characterize working closely with beginning teachers as a source of new ideas
about curriculum and teaching (Ganser, 1997). In a study of 542 mentors in New
York City, mentors reported that their interns helped them by giving them
feedback on demonstrations and by sharing literature, teaching techniques,
curriculum, and lesson plans (Mei, 1993).
Reflective Practice. Mentors report that mentoring has forced them to be
reflective about their own beliefs about teaching, students, learning, and
teaching as a career. It also provided them with opportunities to validate the
experience they have gained over the years (Ganser, 1997). Mentors find that
just as teachers learn more about their subject by teaching, so analyzing and
talking about teaching is a natural opportunity to deepen teaching sensitivity
and skill (Tomlinson, 1995). Critically reflective mentors find that they are
more focused in their mentoring relationships; they bring expanded energy, take
more informed action, and are generally more satisfied with their mentoring
relationships. Reflective practice in mentoring can also provide an opportunity
for renewal and regeneration necessary for all adults. The drive toward
generativity is an essential antidote to the threat of stagnation in the adult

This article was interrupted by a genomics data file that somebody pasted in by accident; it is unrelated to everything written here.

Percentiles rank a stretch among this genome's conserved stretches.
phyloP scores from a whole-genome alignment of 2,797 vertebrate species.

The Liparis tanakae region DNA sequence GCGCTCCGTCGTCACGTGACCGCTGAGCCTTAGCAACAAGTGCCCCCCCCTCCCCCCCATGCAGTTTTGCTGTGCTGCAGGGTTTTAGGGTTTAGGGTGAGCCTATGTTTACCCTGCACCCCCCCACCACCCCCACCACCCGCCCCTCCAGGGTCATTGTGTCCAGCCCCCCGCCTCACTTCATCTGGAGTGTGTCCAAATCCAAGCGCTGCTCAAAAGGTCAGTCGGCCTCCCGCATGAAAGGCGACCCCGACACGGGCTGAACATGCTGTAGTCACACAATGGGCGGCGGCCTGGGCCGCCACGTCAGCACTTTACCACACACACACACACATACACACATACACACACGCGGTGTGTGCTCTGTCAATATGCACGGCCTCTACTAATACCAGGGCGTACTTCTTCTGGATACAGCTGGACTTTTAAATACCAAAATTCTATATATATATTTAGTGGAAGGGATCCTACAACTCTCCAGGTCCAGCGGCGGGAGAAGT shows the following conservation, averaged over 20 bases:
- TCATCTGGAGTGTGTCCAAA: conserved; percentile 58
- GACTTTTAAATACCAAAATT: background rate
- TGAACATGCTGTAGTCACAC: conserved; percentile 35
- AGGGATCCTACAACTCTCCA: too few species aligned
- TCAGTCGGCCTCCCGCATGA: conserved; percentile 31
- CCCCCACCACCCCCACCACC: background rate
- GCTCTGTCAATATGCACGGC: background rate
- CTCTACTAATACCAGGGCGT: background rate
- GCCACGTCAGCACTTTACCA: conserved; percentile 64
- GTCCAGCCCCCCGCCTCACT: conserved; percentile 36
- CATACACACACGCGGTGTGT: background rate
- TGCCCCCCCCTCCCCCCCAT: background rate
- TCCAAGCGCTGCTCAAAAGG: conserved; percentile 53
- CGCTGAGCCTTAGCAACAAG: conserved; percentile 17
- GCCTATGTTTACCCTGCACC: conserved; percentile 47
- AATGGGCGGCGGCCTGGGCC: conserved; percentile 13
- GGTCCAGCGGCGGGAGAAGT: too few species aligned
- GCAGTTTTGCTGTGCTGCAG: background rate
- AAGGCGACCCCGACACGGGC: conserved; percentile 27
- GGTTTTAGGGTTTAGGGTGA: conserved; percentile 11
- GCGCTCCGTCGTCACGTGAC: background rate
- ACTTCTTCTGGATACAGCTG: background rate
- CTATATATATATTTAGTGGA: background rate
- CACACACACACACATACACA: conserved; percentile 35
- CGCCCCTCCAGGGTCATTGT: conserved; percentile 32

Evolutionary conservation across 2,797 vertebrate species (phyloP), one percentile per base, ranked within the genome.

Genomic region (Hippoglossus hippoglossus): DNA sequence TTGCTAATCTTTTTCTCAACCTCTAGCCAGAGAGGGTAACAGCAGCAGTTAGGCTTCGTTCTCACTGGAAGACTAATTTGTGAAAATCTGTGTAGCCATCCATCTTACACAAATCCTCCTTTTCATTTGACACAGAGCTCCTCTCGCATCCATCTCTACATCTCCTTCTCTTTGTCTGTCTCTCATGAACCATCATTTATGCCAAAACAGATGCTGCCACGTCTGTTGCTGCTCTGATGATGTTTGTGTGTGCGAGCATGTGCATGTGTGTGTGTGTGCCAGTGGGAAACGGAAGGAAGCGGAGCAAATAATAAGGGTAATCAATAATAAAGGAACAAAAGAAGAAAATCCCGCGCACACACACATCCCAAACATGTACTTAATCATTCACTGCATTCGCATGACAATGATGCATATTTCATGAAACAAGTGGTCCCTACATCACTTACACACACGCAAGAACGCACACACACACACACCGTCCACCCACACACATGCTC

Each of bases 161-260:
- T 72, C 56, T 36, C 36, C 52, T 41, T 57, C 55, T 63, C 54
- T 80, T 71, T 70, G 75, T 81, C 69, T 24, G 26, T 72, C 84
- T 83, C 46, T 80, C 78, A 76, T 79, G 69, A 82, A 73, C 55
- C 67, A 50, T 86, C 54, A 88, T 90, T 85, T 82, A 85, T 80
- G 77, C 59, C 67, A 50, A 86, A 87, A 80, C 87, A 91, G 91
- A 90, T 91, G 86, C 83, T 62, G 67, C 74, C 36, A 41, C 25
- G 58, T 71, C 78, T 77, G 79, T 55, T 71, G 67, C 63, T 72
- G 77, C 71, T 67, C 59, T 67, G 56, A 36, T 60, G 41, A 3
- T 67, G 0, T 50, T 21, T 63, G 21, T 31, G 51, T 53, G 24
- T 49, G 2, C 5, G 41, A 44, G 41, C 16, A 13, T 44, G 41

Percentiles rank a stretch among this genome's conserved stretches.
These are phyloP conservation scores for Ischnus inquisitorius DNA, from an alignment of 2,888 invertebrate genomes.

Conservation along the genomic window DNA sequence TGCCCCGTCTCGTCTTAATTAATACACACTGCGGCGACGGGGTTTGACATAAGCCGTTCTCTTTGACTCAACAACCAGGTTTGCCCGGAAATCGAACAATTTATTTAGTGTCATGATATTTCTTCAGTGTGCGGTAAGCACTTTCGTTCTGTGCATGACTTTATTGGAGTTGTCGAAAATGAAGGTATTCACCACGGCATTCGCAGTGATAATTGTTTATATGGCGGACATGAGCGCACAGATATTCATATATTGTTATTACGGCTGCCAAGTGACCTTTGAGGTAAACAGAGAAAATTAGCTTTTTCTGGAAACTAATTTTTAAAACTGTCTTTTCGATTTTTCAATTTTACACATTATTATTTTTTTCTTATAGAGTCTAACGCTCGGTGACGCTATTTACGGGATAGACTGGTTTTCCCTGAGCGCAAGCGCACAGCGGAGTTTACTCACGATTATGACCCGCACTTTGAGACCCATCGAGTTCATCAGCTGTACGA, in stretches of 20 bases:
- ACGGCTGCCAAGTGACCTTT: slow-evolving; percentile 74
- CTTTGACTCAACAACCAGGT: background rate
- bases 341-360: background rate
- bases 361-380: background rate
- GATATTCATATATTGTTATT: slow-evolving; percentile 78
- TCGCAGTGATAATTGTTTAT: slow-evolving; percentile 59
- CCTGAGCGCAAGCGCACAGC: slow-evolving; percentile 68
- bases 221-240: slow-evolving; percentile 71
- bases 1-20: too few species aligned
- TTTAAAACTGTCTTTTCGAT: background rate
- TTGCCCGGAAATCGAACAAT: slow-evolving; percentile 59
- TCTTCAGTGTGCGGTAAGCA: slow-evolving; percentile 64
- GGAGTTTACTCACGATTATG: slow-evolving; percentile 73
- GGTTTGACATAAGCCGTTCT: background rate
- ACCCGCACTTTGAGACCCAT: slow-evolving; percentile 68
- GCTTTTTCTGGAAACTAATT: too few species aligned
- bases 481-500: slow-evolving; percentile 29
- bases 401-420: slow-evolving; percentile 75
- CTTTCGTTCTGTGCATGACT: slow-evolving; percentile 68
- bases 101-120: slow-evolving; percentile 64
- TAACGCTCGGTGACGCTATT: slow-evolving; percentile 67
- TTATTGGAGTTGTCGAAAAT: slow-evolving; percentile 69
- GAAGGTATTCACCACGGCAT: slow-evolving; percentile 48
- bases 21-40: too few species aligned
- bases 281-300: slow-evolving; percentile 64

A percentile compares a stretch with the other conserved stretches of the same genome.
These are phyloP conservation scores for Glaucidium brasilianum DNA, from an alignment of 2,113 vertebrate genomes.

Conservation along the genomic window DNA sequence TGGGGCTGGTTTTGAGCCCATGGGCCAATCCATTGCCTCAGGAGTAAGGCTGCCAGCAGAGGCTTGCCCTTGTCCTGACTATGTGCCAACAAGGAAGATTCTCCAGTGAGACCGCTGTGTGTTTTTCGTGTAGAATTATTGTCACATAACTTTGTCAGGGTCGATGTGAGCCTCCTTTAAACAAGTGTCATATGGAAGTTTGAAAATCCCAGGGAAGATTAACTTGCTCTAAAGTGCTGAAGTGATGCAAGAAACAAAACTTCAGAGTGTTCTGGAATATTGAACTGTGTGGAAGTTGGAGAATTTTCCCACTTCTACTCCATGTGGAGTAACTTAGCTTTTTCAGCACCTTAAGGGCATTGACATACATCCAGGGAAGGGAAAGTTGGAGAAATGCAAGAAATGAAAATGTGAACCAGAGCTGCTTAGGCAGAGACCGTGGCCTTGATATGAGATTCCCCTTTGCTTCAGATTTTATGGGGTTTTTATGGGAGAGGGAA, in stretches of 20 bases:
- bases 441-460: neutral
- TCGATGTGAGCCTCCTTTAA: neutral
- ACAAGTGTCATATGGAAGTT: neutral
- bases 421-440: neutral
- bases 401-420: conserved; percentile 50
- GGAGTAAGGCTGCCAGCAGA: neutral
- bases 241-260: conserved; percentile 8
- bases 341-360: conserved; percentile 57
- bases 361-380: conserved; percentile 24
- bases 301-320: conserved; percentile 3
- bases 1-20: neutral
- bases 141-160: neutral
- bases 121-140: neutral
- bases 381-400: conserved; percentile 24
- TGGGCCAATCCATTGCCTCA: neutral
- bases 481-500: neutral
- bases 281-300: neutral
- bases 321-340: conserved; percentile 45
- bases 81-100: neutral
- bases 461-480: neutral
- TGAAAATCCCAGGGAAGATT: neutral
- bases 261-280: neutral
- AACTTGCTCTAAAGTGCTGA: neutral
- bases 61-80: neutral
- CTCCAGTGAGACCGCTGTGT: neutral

years (Daloz, 1999; Stevens, 1995).
Renewal. A number of researchers have reported that mentors experience
professional renewal, are re-energized, and often strengthen their commitment to
the teaching profession (Ford and Parsons, 2000; Steffey, Wolfe, Pasch, and Enz,
Psychological Benefits. The benefits of mentoring are both career-related and
psychological. Mentoring enhances mentors' self-esteem (Wollman-Bonilla, 1997).
The experience of mentoring empowers experienced teachers and gives them a
greater sense of significance in their world (Carger, 1996). Mentors derive
satisfaction from helping less experienced colleagues (Scott, 1999). Mentors
frequently describe their mentoring contribution as a way of giving back to the
teaching profession (Boreen, Johnson, Niday and Potts, 2000).
Collaboration. Mentors report that continued contact with mentees provides
some of their richest collegial interactions (Boreen, Johnson, Niday, and Potts,
2000). A number of researchers have noted the growth of veteran teachers'
self-esteem as they engage in mentoring (Ford, and Parsons, 2000; Mei, 1993;
Scott, 1999). Interviews with urban mentor teachers revealed that they felt a
sense of increased confidence and maturity in dealing with other adults, a more
clearly defined set of beliefs about teaching and curriculum, and more
objectivity in reflecting on their own teaching as a result of mentoring
(Freiberg, Zbikowski, and Ganser, 1996).
Contributions to Teacher Leadership. Mentor training and experiences can
build mentors' capacity for leadership through structured professional
development including training and experience in classroom observation and
coaching skills. Mentors become recognized for their valuable knowledge and